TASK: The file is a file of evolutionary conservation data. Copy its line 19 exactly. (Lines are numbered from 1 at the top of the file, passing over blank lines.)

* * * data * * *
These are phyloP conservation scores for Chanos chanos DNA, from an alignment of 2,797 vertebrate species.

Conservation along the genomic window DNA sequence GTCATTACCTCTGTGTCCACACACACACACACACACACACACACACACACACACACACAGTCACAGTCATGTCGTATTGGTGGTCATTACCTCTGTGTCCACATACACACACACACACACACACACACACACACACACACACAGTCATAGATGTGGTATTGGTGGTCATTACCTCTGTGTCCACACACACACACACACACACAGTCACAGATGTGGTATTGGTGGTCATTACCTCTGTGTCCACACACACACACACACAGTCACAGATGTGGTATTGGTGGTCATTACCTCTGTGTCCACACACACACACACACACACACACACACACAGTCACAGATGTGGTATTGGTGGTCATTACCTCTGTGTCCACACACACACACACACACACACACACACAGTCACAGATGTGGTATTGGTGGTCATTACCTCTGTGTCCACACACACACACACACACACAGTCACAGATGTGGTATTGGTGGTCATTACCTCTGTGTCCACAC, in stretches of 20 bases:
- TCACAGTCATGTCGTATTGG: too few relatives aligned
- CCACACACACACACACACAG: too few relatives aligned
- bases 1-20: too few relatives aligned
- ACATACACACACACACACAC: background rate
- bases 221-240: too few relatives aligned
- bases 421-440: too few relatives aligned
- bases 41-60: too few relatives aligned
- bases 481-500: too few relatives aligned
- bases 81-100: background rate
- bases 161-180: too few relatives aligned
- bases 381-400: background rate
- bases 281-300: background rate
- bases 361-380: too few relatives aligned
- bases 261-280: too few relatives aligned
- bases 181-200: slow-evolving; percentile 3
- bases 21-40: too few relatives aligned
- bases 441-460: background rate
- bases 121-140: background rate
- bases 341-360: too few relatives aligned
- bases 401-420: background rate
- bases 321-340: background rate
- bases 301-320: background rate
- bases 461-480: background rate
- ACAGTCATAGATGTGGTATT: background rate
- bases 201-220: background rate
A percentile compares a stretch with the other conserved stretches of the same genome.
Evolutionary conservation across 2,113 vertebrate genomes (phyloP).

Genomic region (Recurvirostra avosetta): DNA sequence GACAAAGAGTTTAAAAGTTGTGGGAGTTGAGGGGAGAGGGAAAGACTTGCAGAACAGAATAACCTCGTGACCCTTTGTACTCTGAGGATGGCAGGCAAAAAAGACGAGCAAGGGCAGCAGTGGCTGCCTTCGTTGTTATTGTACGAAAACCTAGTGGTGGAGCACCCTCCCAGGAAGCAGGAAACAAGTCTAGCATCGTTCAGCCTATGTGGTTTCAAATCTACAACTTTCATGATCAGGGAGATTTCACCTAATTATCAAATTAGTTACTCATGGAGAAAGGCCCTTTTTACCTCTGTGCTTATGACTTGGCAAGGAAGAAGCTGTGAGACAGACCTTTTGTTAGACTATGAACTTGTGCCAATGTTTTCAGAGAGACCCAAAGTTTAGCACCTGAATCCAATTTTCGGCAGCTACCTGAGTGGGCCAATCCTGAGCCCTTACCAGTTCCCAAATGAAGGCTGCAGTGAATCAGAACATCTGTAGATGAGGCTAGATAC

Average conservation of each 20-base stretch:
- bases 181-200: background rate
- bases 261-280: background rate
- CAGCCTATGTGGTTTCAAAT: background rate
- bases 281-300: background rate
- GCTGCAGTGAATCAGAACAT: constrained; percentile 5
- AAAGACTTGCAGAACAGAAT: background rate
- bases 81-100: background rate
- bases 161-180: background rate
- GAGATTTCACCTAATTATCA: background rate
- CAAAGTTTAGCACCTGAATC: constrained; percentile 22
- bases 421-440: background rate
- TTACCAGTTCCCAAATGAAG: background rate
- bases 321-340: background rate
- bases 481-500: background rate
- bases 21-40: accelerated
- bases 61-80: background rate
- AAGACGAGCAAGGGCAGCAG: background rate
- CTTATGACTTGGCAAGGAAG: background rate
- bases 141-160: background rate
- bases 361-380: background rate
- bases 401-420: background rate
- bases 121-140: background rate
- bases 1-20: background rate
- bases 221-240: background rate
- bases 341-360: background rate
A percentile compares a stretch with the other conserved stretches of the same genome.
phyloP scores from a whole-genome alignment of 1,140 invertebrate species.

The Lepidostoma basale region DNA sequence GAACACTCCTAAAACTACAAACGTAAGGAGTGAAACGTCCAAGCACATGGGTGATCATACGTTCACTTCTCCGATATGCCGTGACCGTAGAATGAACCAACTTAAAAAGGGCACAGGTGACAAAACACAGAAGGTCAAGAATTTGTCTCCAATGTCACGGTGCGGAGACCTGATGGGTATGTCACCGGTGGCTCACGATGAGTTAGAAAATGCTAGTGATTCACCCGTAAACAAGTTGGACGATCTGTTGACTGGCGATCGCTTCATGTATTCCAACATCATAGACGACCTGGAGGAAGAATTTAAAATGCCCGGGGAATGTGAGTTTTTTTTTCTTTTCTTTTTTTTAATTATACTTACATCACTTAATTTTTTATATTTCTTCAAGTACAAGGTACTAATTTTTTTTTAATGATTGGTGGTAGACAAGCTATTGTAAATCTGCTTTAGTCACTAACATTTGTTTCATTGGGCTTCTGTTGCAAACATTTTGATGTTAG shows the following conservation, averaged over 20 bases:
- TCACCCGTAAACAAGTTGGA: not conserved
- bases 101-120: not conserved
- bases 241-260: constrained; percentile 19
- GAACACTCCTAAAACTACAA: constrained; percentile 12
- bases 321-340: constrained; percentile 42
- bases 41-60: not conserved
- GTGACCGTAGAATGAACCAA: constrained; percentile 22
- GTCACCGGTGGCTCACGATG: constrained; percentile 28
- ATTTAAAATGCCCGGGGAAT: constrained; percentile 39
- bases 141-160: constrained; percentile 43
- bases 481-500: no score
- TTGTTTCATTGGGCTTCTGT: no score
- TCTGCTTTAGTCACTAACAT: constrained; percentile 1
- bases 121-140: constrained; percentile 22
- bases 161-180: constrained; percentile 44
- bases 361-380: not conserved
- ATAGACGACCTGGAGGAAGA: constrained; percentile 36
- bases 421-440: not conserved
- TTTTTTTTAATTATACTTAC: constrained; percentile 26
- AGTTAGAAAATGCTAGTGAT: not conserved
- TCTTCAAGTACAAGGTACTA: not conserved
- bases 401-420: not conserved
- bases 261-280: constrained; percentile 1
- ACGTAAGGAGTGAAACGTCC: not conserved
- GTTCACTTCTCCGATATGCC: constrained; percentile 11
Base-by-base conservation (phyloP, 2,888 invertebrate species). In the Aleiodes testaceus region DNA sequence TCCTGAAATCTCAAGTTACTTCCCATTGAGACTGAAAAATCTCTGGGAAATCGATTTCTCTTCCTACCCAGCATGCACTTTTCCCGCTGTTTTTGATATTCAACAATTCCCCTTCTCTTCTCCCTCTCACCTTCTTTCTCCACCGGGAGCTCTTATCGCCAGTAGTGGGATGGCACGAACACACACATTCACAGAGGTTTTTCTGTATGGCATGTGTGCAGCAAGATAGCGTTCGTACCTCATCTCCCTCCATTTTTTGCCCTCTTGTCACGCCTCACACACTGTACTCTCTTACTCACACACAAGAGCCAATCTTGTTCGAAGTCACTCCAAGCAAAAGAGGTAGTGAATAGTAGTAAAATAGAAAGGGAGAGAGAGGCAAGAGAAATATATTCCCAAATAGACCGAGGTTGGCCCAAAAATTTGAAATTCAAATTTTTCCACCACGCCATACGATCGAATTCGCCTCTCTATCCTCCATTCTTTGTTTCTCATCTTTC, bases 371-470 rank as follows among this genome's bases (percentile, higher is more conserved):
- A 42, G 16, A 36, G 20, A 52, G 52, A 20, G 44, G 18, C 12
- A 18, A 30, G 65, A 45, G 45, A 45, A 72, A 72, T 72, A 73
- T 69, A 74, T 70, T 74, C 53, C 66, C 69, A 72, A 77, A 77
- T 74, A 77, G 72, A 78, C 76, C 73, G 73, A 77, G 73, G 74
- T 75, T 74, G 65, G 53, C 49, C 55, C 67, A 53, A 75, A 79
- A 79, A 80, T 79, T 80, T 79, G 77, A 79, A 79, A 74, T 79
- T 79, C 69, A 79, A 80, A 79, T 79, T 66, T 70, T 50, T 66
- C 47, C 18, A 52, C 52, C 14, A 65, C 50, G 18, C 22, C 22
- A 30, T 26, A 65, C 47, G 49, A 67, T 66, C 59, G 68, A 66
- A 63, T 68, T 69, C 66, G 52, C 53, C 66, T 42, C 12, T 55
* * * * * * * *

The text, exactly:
- bases 441-460: background rate